Architects and supporters of single-payer plans say quality health care would be available to everyone in such a program. They argue that today only those with premium coverage have such access, and often those with no insurance or too little insurance get inferior care or wait longer to see doctors. They say a single-payer system would not have levels of care, but simply the same type of care for all.
Opponents say quality could continue to depend on income or geography. Some argue that countries with universal care show the pitfalls: long wait times to see doctors, especially specialists, varying quality of care and options for those with more income to go outside the system. They worry that physicians would leave the system or leave California, and access to care could become a bigger issue than it is now, especially in areas that already lack enough providers.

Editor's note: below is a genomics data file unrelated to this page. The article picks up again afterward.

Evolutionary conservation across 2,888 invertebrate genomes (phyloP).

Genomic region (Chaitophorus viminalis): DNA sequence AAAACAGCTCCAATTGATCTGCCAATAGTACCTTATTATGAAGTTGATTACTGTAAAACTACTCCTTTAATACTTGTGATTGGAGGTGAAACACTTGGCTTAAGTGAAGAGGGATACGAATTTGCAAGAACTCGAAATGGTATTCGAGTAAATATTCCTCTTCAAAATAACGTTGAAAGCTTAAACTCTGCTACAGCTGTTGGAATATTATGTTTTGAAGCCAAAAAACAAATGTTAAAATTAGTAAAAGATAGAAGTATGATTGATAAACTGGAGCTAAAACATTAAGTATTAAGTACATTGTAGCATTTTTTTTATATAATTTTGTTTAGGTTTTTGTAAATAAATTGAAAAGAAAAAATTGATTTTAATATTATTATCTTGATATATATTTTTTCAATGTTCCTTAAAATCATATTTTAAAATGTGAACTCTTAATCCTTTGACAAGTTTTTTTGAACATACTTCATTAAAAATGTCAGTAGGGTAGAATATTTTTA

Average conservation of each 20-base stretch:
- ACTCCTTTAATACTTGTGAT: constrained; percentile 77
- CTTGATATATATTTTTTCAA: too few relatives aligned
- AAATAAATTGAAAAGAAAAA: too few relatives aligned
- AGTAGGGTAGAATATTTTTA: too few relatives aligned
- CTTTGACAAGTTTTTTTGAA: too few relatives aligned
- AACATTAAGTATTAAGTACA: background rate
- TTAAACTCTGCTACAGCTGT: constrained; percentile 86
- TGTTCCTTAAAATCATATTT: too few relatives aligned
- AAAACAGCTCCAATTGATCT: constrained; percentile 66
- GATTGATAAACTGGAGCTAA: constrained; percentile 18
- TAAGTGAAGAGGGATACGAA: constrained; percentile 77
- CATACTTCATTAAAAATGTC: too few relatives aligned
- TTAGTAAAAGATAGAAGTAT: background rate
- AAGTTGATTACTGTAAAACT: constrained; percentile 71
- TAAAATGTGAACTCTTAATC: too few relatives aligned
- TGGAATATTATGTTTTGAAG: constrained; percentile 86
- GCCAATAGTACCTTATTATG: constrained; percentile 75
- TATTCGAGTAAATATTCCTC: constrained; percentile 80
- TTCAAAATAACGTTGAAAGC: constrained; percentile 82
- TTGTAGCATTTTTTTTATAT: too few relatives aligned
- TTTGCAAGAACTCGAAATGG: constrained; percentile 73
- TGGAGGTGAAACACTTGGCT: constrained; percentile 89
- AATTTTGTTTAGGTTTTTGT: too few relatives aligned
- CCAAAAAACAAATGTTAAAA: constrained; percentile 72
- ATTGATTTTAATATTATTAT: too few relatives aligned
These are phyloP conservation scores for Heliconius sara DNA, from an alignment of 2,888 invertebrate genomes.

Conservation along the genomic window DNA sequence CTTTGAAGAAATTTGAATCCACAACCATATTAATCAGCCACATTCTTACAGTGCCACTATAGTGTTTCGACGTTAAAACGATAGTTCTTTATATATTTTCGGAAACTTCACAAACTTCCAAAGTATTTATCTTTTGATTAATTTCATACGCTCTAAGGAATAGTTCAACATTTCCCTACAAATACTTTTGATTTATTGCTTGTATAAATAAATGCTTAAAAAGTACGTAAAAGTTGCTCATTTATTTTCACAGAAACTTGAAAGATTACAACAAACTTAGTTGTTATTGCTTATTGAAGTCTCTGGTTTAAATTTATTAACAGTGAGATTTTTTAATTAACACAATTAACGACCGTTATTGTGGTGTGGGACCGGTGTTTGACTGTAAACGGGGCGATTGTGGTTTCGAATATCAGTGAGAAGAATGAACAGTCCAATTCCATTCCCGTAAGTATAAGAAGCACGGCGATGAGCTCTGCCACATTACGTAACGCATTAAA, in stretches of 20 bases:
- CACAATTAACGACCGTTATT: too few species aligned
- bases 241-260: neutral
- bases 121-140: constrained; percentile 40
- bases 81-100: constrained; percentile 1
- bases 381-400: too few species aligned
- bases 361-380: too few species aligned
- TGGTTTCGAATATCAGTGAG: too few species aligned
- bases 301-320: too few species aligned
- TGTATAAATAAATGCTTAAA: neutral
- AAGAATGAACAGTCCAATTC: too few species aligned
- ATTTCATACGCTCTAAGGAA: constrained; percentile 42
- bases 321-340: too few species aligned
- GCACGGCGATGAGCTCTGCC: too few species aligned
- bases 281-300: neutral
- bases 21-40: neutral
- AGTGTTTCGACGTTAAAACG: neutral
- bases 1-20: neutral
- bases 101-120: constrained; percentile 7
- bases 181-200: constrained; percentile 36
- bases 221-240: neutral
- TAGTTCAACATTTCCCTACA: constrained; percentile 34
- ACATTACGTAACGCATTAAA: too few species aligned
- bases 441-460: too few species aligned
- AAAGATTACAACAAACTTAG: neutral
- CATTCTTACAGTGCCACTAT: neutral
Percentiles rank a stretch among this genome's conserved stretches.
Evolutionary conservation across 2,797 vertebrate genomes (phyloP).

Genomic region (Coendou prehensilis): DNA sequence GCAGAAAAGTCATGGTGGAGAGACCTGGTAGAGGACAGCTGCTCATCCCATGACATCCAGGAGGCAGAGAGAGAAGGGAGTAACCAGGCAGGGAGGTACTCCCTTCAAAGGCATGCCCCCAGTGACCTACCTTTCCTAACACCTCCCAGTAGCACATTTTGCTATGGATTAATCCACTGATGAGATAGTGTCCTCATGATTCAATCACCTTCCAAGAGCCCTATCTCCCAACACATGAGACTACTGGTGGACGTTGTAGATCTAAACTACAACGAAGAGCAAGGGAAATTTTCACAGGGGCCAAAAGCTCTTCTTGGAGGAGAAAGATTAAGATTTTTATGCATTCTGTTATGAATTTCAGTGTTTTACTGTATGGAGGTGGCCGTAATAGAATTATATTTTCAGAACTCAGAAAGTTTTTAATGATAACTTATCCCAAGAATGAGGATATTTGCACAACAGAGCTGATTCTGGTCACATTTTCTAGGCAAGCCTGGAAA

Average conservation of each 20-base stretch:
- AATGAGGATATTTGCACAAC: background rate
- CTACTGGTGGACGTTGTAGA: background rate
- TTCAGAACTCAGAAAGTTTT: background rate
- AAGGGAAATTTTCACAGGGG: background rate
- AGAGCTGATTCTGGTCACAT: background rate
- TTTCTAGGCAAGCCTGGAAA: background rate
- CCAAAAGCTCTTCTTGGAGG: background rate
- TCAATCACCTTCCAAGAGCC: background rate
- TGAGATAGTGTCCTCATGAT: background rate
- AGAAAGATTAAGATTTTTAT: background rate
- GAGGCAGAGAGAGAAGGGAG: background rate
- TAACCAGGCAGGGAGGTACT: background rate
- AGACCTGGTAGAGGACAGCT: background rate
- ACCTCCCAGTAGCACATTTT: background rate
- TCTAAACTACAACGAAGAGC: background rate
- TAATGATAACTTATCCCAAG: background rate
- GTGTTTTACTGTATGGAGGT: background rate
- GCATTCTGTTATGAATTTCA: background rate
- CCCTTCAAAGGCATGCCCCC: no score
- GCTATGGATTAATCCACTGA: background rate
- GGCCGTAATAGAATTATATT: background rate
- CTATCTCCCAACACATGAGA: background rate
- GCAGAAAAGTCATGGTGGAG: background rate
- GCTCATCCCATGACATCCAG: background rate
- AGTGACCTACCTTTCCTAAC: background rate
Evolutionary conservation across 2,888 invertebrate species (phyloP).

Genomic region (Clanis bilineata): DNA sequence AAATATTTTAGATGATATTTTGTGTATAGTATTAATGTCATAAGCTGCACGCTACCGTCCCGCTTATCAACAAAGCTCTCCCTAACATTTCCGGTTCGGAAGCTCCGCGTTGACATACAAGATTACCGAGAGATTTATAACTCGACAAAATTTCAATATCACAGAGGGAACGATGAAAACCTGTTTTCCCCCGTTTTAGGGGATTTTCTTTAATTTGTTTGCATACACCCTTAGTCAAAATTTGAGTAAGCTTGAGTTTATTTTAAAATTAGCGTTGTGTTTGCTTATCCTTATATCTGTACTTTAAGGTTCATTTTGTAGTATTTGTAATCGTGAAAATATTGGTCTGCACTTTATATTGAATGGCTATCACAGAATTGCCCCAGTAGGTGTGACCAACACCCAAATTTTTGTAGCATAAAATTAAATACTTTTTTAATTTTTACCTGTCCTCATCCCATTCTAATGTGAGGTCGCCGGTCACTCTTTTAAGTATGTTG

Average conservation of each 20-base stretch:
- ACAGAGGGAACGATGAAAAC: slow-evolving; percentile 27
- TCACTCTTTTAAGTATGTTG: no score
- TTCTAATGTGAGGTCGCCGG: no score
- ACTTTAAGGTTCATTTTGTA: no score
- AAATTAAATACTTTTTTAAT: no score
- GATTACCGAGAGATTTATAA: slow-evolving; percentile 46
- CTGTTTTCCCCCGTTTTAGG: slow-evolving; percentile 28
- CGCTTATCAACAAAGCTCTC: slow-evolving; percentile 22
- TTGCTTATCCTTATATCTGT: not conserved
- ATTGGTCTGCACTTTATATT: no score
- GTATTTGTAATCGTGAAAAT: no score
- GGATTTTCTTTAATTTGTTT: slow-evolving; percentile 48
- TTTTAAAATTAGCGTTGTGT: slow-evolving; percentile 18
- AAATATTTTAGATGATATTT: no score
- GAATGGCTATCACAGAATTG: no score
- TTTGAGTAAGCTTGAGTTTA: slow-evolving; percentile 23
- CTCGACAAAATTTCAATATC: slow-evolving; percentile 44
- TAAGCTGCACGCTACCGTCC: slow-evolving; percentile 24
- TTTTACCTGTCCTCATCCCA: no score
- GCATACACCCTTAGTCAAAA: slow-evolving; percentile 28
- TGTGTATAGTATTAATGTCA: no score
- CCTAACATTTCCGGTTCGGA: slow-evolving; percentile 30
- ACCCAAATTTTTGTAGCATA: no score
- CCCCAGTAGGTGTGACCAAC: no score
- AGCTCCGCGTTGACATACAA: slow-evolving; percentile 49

In a recent report, the California Chamber of Commerce said single-payer models create the false impression that health care is free, which increases demand and strains the system. That requires care to be rationed, the report said, “which is why countries with a single-payer system, such as Canada, have a wait-time crisis on their hands.”